If you're anything like me, after reading Michael de la Maza's book Rapid Chess Improvement you were probably filled with enthusiasm, energy and zeal.
400 ratings points in 400 days. That's sounds like something I could do.
And even though de la Maza is very upfront about the time commitment you nod knowingly and say to yourself, "Sure I know it will be tough - but I'm up for the challenge".
Completing seven passes through a block of 1200 chess tactics, each circle getting successively quicker until on the last day of the program you're doing all of them in one sitting seems like an achievable goal.
And then, if you're anything like me, you fail. And then you fail again, and fail again, and again, and again.
After your ninth attempt you start to get the feeling this is too difficult and you give up all hope.
Or you can do what I did, which was. Try something smaller and simpler.
Studying tactics with five, six and seven move combinations is great, but the most powerful idea of the seven circles is about developing chess memory.
Anyone serious about chess tactics needs to have between 600 and 1000 board patterns memorized "cold". Positions that:
The only two seven circles programs I've been able to complete have been based along those lines - easy problems and plenty of them.
The problem sets I used John Bain's Chess Tactics for Students (421 basic problems) and Lou Hays' Winning Chess Tactics for Juniors (534 fairly easy problems).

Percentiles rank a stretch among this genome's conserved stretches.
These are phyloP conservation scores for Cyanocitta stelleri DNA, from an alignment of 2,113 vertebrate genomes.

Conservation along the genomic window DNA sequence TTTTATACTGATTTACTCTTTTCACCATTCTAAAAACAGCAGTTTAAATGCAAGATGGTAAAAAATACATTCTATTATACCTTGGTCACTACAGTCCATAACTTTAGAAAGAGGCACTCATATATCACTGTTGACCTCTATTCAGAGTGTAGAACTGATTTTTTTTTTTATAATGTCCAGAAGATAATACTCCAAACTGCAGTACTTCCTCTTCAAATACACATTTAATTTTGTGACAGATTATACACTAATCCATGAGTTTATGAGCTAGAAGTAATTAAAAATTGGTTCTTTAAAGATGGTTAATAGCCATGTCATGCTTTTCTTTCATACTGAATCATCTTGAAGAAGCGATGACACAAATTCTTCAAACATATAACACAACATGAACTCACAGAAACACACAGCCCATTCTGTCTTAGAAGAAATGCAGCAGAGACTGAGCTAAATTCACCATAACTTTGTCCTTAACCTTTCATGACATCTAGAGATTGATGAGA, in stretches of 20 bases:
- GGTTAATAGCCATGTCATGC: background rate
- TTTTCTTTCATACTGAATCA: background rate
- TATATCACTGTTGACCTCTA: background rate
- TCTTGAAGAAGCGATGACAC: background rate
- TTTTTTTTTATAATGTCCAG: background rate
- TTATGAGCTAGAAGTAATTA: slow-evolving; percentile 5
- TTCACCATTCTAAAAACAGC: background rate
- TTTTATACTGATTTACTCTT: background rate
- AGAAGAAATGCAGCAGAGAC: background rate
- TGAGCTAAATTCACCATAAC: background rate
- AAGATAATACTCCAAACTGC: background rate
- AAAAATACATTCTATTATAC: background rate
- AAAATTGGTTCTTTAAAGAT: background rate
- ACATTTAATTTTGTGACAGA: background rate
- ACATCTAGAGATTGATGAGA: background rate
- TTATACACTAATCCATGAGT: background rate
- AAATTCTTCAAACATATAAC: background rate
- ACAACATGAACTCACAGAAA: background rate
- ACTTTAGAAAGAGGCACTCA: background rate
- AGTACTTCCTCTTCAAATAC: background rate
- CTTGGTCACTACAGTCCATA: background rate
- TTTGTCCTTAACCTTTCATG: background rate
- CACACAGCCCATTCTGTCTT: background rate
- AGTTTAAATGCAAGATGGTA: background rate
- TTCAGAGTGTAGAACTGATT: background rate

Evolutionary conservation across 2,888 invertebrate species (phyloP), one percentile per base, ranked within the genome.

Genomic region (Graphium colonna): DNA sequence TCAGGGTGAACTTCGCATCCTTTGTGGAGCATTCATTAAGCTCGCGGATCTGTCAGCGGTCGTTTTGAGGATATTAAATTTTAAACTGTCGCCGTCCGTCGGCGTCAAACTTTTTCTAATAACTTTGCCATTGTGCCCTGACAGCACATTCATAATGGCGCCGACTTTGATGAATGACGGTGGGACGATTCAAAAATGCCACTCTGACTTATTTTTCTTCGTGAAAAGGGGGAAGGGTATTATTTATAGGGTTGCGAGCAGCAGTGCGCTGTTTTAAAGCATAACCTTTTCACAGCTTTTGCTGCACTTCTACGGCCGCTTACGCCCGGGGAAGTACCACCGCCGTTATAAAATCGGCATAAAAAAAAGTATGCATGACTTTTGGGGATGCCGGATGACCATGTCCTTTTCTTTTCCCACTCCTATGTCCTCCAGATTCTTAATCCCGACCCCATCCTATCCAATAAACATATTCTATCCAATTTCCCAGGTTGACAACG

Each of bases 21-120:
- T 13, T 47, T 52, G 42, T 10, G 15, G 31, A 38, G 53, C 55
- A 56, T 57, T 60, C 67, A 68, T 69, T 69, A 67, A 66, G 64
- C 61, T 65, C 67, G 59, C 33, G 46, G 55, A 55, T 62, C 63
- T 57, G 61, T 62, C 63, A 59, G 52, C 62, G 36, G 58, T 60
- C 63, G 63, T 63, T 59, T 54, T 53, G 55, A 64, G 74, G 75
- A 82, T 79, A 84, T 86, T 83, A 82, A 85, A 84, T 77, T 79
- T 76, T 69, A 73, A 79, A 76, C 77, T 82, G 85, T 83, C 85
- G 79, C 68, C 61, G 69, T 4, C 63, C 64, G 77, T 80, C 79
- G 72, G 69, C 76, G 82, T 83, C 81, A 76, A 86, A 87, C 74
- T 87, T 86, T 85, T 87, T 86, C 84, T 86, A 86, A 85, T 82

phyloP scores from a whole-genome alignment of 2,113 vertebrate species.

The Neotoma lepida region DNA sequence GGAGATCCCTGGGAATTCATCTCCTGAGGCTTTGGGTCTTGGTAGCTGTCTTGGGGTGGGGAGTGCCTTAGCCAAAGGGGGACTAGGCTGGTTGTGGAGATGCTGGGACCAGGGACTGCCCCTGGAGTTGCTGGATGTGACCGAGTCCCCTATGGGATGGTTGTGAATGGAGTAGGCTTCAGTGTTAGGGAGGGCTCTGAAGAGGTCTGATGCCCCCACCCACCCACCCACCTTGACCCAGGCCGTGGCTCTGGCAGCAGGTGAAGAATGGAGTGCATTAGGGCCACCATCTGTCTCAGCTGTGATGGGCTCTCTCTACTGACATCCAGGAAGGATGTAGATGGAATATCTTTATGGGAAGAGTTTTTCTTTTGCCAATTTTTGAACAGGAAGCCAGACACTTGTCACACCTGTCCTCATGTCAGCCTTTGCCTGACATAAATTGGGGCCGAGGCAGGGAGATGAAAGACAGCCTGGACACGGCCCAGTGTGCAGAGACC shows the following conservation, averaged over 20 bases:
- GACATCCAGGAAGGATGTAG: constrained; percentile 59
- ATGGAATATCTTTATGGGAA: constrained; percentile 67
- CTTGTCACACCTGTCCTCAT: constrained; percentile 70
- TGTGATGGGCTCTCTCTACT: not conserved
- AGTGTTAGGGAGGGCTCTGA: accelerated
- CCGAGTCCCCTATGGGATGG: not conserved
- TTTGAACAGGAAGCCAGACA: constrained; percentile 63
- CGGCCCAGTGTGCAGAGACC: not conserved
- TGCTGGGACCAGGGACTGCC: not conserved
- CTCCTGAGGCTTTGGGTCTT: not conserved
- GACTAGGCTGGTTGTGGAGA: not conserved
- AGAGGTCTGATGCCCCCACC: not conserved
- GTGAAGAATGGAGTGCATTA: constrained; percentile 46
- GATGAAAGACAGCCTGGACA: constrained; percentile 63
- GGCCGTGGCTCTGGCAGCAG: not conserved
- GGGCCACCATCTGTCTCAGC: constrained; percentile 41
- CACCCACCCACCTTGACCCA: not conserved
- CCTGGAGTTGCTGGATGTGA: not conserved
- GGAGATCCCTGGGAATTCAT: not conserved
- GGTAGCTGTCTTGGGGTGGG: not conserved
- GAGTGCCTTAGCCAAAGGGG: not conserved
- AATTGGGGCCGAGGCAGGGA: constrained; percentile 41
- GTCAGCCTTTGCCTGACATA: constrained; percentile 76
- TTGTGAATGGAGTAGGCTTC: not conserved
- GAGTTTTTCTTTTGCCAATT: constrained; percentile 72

Doing a smaller set of easier problems is not a waste of time - I assure you.
Firstly, completing a seven circles exercise with fewer easier problems builds your confidence and gives you a sense of achievement. You can't underestimate how motivating it is to finish something to completion - no matter how small it is.
Even doing a seven circles exercise on a smaller set of easy problems is not so simple. For me, the challenge of the Bain set was about discipline. Getting into the habit of practising tactics every day.
The challenge of the Hays set was about focus and concentration. These problems were not trivial and I had to think carefully about possible refutations of the "obvious" moves.
The other great advantage is that some of the basic problems you memorized in these exercises do appear in other chess tactics books. About 15% of the tactics in the Hays book I'd seen before (and knew instantly) in the Bain book.
I'm anticipating that in the next seven circles I attempt with Fred Reinfeld's 1001 Brilliant Chess Sacrifices and Combinations I'll instantly recognise many "old friends" from the Lou Hays book.
So before you quit altogether on the grand goal of completing the seven circles as specified by Michael de la Maza, turn your enthusiasm into achievement, build your base of tactics and make things easier for yourself when you do select a more difficult problem set in the future.